Tompkins Hall, 1914

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What Raleigh's Old Steamer Did When Called to Service

The work of the five RALEIGH firemen who took the steamer to the fire in the textile building at the A&M College has been commended by the college authorities and by RALEIGH people as well.  A report on what the RALEIGH firemen did at the fire shows that the telephone alarm came in at 3:17 in the morning and that the engine arrived at the scene in eight minutes having been delayed one minute owing to the disconnection of the coupling which attached it to the motor truck which was drawing it.

When the steamer arrived it had 65 pounds of steam on and took water from a hydrant within a few yards of the building, putting on two inches of hose, each giving a stream an inch and a half in diameter.  The chief of the RALEIGH fire department who went out with the apparatus took charge of both the college and the city firemen, for the students had been at work since the fire alarm had been given by the whistle at the college.  They had had three streams on taking the pressure from the college water tank, but when the chief arrived were using two streams to protect the property across Hillsboro road north of the burning building.  He called back these two streams and put them against the north wall.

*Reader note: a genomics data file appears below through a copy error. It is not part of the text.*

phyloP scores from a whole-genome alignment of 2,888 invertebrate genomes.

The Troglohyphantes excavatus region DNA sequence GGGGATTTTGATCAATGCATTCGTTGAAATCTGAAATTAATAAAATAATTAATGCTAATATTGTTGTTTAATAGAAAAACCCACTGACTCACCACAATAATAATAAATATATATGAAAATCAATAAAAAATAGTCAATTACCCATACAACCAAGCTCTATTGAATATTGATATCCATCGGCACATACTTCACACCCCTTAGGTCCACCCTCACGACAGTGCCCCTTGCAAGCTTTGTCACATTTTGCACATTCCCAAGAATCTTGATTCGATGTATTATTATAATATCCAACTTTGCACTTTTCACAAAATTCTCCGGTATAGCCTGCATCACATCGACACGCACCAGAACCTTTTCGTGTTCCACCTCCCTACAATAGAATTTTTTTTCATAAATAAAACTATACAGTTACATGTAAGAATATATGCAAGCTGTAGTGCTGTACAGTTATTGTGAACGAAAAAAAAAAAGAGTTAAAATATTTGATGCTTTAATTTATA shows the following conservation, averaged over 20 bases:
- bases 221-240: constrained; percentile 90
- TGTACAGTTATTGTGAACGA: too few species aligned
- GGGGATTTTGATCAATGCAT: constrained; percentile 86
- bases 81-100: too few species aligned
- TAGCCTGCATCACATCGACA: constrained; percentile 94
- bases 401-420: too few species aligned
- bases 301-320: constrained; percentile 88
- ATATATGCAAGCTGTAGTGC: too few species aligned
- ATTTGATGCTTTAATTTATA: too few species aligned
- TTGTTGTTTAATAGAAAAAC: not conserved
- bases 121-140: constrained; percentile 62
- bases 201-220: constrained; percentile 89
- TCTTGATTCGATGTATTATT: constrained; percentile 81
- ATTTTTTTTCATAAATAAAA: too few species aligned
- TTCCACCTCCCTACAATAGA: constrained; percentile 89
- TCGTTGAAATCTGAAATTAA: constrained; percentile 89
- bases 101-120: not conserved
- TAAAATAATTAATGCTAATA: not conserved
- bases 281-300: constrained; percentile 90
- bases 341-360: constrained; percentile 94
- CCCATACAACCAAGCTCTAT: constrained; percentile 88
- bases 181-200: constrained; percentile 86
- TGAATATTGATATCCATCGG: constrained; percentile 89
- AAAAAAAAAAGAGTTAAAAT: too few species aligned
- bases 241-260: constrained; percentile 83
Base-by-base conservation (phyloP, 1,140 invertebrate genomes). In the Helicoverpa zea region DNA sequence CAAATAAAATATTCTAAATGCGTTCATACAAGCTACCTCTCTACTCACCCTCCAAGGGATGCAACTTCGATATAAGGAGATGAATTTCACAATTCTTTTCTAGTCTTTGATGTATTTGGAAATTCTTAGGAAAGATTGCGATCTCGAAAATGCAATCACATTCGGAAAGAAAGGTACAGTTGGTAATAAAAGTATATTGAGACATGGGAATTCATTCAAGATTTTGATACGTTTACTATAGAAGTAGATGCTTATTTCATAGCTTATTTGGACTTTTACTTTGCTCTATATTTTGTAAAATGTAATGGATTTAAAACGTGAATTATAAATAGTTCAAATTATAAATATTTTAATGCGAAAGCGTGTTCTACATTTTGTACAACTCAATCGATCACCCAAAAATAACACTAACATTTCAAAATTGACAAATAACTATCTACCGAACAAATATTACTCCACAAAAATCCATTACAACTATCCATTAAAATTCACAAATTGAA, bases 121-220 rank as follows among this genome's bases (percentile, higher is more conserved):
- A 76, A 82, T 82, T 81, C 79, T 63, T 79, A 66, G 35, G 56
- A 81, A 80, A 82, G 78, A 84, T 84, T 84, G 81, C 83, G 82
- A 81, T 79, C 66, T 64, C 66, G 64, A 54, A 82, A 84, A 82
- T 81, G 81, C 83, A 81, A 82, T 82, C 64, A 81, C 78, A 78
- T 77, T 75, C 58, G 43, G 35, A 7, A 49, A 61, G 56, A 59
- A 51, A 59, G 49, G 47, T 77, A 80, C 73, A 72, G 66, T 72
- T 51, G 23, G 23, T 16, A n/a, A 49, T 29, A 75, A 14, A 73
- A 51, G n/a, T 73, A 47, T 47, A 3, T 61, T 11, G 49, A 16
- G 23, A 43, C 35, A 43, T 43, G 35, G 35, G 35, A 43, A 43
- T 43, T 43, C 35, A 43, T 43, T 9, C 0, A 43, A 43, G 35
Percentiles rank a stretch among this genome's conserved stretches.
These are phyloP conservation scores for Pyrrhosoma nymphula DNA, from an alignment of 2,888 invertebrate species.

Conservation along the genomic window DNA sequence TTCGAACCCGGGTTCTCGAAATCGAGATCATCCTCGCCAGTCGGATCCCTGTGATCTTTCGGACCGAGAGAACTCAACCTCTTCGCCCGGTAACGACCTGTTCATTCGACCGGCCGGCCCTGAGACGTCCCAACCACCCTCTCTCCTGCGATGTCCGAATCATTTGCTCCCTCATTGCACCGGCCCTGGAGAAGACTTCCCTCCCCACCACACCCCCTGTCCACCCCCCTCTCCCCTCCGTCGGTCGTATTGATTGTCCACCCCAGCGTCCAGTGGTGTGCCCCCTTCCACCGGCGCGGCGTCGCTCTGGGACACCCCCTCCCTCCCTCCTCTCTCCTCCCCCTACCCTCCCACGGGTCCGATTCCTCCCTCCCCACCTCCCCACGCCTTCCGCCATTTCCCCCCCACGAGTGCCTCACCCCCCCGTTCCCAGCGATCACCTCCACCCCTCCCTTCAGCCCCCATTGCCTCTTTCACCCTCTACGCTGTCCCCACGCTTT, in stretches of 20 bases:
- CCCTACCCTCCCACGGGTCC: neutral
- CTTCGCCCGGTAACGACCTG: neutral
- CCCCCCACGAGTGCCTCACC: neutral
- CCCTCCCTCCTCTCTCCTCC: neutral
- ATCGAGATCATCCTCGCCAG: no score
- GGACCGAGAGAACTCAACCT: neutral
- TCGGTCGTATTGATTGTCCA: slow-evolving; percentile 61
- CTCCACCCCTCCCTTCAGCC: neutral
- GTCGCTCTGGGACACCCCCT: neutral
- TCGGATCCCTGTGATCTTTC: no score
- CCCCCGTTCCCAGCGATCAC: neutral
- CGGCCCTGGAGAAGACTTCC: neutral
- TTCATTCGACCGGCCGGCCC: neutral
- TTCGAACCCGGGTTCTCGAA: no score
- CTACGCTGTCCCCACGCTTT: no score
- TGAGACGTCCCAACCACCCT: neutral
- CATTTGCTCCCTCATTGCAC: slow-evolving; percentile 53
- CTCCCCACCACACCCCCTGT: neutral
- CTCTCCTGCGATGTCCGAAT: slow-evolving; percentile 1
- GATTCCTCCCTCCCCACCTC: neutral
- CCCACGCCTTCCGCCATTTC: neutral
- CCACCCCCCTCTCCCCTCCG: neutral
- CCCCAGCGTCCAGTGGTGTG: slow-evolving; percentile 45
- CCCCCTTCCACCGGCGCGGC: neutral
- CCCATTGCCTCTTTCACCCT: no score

The engine was found not to be getting a full supply of water from the main but was racing, and so Prof. Chas B. Park cut off the water from the college tank and telephoned for direct pressure, which was put on.  The RALEIGH firemen and the students, under the direction of the chief, went into the east wing of the burning building from the south side, on scaling ladders into the third story windows and by means of an extension ladder into the second floor.

They held down the fire from this point of vantage so that it did not get into the east wing, except the slight scorching of a beam, which was due to the incomplete closing of a dire door on the third floor. Through this opening perhaps a quarter of an inch wide, a little flame passed, but no damage worth speaking of was done and this wing was preserved intact without even any wetting of the machinery in it.

Source: March 28, 1914 Raleigh Times

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